DETROIT – General Motors expects to start road testing prototypes of a plug-in hybrid vehicle in the spring, The Detroit News reported, citing GM Vice Chairman Bob Lutz.

Lutz, speaking at the auto industry's annual Management Briefing Seminars in Traverse City, Mich., said GM thinks it can have such a vehicle on the road by the end of 2010, according to the Web site, www.caranddriver.com.

A plug-in hybrid is a gasoline-electric vehicle that can recharge batteries with an extension cord and a wall outlet. As part of its effort, GM announced it has joined with battery maker A123 Systems, Inc. to help develop a battery for an electric car, the latest of several outside companies signed on to help with the project.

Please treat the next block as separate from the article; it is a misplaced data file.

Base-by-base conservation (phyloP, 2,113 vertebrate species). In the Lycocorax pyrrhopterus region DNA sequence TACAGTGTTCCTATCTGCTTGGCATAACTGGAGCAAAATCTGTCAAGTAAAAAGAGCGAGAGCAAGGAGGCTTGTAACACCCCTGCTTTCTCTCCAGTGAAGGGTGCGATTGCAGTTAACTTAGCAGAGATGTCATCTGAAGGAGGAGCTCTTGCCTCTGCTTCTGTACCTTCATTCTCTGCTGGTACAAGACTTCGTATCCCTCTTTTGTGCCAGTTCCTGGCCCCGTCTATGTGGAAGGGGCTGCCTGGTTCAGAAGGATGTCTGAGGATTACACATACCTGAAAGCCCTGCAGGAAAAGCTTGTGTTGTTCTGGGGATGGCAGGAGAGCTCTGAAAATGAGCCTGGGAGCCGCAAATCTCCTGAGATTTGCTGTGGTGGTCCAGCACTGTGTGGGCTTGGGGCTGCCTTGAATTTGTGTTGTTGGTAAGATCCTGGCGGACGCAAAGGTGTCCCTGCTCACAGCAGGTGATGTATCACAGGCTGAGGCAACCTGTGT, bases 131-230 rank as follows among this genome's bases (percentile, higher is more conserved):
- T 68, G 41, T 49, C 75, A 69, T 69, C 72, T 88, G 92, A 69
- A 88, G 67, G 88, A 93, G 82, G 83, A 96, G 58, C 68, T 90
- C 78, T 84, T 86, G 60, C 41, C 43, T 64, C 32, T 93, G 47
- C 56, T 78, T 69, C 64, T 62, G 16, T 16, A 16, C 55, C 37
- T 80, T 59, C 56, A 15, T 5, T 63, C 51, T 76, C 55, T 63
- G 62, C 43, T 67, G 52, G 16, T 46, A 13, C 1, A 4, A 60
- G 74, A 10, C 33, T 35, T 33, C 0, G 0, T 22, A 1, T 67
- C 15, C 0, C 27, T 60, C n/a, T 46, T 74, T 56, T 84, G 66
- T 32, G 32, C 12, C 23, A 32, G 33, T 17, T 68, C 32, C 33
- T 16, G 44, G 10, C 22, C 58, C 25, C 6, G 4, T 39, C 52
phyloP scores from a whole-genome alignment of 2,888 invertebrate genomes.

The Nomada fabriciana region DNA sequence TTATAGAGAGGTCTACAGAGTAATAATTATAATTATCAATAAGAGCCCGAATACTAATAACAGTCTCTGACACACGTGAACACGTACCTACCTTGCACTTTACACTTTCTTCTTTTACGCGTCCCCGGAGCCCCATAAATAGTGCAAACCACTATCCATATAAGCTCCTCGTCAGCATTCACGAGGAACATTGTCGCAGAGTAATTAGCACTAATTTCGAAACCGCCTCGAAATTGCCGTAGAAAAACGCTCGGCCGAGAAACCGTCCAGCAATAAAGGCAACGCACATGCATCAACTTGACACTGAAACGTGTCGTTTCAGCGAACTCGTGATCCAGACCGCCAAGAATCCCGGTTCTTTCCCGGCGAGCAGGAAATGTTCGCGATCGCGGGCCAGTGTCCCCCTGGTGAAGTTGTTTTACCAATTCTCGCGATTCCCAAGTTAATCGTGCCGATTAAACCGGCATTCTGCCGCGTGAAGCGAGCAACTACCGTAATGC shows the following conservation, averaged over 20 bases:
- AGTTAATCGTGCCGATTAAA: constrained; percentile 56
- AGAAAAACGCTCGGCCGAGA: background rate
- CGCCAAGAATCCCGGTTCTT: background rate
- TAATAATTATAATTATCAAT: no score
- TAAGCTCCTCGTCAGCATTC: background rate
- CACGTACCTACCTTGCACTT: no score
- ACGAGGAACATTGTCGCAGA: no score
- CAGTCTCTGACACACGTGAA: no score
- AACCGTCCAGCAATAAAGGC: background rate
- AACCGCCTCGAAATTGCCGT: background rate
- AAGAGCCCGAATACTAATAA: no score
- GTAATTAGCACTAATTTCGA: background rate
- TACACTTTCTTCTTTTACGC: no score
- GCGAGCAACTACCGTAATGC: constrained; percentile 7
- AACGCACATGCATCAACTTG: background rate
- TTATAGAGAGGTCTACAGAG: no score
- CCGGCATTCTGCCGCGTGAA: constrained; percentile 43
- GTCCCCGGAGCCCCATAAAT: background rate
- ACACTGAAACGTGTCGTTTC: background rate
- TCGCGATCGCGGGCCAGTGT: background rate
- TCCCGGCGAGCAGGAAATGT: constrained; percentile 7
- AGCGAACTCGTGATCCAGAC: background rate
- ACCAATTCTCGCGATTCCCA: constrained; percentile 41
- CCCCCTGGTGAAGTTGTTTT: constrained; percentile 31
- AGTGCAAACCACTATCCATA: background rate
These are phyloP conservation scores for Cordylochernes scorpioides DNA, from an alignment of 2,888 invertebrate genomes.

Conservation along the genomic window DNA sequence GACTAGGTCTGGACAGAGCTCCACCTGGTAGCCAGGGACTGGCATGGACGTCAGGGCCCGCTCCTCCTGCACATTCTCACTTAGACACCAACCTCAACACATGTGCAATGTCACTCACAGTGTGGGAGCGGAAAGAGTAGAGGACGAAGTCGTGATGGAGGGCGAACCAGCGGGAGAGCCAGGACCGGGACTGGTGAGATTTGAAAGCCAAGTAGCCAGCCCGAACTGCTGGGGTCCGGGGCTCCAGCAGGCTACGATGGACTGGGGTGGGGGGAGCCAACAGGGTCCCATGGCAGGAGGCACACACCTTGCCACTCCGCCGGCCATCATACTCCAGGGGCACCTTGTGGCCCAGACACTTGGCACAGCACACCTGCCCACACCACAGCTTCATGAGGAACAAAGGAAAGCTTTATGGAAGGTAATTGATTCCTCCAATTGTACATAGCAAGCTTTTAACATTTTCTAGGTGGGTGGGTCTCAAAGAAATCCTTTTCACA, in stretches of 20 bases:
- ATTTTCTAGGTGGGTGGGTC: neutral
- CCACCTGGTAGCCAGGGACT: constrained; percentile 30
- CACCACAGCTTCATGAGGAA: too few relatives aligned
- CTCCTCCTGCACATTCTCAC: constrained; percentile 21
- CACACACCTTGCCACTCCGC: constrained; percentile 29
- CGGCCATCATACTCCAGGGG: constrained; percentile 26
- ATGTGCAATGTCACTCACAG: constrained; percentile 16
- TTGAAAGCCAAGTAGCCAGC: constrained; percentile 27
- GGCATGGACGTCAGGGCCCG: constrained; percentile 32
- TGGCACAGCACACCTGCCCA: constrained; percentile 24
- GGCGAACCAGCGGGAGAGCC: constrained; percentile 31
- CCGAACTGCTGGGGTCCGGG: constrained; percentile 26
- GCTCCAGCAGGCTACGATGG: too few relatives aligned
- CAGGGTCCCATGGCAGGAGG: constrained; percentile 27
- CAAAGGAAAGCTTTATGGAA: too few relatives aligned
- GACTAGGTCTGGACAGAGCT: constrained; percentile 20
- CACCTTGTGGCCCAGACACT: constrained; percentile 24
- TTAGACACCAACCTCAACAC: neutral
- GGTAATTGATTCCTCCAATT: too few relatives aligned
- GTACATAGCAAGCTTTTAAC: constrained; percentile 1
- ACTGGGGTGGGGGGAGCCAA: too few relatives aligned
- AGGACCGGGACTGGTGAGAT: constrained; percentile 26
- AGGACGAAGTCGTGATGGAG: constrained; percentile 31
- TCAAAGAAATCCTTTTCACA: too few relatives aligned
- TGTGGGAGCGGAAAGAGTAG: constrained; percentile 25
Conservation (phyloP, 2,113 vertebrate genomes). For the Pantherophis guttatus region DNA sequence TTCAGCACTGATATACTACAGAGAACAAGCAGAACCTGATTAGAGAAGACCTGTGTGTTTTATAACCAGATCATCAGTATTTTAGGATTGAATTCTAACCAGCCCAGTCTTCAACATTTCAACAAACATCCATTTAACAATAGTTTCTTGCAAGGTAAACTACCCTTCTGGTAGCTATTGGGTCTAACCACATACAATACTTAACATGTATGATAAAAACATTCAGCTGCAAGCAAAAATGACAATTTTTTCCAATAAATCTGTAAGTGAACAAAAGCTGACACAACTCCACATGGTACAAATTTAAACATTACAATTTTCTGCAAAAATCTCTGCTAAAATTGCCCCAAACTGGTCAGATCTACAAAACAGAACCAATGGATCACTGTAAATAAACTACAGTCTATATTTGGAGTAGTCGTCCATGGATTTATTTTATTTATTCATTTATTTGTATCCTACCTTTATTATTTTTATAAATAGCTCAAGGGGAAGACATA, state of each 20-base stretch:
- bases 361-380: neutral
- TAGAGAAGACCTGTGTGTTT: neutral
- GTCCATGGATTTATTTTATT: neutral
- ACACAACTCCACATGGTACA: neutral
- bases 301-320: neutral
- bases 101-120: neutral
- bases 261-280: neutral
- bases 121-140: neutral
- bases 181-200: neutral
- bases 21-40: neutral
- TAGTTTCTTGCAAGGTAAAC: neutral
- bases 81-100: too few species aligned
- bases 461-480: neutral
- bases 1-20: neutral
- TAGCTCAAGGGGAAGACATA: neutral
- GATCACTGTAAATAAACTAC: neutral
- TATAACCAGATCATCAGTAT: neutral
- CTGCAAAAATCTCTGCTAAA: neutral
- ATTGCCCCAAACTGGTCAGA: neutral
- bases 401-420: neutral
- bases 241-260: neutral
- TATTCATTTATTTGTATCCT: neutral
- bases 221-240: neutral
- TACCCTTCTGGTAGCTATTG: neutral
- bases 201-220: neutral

Lutz said the vehicles should cost no more than an average "mid-market car" and would be more dependable because electric drivetrains are simpler with fewer moving parts than internal combustion engines.

Lutz said GM would like to have a plug-in Saturn VUE on the road by 2009.

Originally posted on Fleet Financials

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